The European Commission has found that a German scheme promoting electricity production from renewable energy sources and benefitting railway companies is in line with EU state aid rules. The Commission concluded that the aid is limited to compensating railway companies for the opportunity costs that arise from using rail transport rather than a more polluting mode of transport, and therefore furthers common transport objectives without unduly distorting competition in the Single Market.
The German Renewable Energy Act (Erneuerbare-Energien-Gesetz – EEG) 2014 provides support for electricity production from renewable energy sources and from mine gas. This support is financed by contributions levied on electricity consumers (the "EEG-surcharge"). The EEG 2014 grants certain energy-intensive users, including railway companies, reductions from the EEG-surcharge. These reductions constitute state aid because they give their beneficiaries an economic advantage over other companies who have to pay the full surcharge. The Commission verifies whether such aid is in line with EU state aid rules that allow granting aid to further certain objectives of common interest.
The Commission assessed the EEG 2014 on the basis of the new Environmental and Energy Aid Guidelines, and approved it in July 2014. The EEG 2014 entered into force on 1 August 2014. However, specific state aid rules are in force for the railway sector. Therefore, the EEG-surcharge reductions for those companies had to be assessed separately under the provisions of the 2008 Railway Guidelines.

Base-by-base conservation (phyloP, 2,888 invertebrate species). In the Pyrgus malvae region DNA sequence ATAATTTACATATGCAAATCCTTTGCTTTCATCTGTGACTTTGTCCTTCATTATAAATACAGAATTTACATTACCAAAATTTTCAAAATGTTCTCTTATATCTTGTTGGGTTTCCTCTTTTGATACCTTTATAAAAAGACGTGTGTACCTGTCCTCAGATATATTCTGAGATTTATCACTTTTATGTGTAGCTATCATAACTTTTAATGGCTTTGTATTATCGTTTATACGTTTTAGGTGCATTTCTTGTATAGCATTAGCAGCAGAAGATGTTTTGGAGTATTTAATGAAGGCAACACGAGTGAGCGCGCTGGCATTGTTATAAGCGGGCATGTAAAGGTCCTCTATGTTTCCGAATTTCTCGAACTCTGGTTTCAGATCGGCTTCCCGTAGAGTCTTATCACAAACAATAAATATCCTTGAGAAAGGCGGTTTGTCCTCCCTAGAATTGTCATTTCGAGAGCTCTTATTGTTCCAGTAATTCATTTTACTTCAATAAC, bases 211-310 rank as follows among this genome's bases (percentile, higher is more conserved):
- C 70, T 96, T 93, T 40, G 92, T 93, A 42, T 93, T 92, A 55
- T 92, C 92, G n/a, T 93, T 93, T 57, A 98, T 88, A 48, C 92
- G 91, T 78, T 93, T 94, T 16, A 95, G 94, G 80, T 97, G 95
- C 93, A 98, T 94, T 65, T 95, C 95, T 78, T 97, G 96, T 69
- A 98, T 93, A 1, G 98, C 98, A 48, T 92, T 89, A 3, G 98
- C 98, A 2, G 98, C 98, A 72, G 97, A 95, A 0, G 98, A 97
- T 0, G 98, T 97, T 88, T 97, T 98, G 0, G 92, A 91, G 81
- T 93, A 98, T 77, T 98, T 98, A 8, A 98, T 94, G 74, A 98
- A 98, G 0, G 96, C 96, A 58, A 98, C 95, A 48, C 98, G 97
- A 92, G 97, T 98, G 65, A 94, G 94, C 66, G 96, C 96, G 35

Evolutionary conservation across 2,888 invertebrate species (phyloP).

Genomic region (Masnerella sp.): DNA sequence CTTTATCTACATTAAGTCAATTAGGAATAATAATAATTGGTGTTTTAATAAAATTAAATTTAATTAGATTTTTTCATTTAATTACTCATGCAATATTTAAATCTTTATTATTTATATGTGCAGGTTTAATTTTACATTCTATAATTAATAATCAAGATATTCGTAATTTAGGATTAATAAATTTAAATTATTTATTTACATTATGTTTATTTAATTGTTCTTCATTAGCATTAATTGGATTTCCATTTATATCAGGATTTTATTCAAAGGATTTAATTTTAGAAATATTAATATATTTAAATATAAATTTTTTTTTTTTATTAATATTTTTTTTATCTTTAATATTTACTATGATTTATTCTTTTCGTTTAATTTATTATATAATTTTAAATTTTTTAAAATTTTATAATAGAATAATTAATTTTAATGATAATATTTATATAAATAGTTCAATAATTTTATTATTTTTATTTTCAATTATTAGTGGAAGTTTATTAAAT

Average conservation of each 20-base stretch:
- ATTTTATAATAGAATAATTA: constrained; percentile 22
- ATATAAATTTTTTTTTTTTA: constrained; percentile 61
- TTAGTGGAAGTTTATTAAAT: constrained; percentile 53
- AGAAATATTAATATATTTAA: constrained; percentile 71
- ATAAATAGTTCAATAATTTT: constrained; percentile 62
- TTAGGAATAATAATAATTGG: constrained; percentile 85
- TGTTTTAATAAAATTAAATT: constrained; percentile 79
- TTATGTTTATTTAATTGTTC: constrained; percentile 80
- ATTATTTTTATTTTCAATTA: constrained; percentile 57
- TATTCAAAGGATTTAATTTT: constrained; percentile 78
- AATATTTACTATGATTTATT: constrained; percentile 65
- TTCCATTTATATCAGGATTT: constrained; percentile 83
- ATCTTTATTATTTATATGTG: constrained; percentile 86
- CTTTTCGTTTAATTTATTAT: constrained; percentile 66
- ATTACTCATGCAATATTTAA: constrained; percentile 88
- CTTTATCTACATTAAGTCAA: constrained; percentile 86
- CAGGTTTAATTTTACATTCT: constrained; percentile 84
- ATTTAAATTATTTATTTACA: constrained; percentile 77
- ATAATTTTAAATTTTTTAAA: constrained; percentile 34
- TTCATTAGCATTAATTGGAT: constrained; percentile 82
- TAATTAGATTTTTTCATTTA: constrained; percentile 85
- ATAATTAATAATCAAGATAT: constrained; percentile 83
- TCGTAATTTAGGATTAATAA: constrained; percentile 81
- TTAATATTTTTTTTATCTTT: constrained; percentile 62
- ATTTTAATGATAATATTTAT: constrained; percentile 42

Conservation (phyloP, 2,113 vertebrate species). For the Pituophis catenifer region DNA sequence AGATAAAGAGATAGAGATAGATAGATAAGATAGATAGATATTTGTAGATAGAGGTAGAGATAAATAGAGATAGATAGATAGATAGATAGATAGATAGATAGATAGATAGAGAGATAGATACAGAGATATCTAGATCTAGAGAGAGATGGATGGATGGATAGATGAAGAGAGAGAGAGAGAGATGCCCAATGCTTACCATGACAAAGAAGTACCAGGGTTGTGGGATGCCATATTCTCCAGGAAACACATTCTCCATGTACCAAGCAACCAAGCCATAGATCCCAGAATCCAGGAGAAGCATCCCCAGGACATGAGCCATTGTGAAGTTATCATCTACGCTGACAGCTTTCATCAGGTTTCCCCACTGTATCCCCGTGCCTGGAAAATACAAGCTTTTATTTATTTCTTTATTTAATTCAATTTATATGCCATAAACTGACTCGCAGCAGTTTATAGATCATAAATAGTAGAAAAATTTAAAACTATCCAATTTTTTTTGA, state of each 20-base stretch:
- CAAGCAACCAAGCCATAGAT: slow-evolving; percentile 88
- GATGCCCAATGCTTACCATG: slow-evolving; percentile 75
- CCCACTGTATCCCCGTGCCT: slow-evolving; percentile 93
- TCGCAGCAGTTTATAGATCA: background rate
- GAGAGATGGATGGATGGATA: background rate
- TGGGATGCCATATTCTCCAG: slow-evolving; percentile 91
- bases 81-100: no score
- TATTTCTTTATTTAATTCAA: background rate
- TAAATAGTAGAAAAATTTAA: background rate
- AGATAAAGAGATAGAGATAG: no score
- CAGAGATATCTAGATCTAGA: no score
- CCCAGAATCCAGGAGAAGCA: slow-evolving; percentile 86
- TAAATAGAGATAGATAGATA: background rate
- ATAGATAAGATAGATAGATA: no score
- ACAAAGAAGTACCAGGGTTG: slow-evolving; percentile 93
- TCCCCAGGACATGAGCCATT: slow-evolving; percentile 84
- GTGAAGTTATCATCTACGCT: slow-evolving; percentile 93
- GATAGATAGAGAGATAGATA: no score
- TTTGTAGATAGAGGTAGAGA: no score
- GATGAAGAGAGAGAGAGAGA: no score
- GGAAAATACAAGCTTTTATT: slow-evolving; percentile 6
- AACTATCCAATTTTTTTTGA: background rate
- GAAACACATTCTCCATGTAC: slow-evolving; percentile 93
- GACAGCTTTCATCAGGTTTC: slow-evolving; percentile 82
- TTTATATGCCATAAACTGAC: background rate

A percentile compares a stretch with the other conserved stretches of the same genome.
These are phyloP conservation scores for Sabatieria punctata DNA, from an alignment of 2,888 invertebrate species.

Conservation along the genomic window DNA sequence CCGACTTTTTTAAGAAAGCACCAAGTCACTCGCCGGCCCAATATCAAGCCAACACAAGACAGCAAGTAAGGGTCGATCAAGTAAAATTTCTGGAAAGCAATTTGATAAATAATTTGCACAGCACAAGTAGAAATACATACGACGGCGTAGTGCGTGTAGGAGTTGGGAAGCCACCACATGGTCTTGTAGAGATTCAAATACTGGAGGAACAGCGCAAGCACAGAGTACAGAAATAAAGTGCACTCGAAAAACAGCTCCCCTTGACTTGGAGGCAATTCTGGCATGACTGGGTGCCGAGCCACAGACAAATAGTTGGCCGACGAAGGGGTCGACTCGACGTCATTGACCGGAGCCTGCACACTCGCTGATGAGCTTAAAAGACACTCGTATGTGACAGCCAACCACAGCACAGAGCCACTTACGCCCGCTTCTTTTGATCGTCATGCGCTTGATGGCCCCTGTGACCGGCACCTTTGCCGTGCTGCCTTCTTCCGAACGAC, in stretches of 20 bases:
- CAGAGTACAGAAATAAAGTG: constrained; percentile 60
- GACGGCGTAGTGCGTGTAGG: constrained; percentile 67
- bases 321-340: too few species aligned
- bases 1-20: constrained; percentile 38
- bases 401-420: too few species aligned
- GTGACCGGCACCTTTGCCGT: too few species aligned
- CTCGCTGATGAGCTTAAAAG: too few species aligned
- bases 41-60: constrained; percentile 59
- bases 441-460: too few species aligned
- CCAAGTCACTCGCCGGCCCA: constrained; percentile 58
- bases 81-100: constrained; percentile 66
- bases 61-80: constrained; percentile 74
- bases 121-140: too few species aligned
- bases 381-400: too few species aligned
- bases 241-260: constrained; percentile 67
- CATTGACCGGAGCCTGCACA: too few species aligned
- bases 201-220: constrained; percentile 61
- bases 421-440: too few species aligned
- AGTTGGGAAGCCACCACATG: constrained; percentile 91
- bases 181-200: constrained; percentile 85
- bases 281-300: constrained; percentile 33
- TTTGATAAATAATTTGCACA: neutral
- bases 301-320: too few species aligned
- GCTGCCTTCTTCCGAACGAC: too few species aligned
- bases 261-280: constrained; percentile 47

Reductions are granted to very energy-intensive railway companies that consume more than 2 GWh of electricity per year. Moreover, the maximum surcharge for the whole consumption is capped at 20% of the full EEG-surcharge.
The Commission has found that the reductions meet the thresholds allowed under the 2008 Railway Guidelines, i.e. the aid does not exceed 30% of the total costs of rail transport nor 50% of the eligible costs, as defined by the guidelines. This ensures that the aid is limited to compensating railway companies for the opportunity costs that arise from using rail transport rather than a more polluting mode of transport. The Commission therefore concluded that the aid was limited to the minimum necessary to achieve its purpose and was proportionate to the objective pursued, in line with Article 93 of the Treaty on the Functioning of the European Union (TFEU).
The non-confidential version of the decision will be made available under the case number SA.38728 in the State Aid Register on the DG Competition website once any confidentiality issues have been resolved. New publications of state aid decisions on the internet and in the Official Journal are listed in the State Aid Weekly e-News.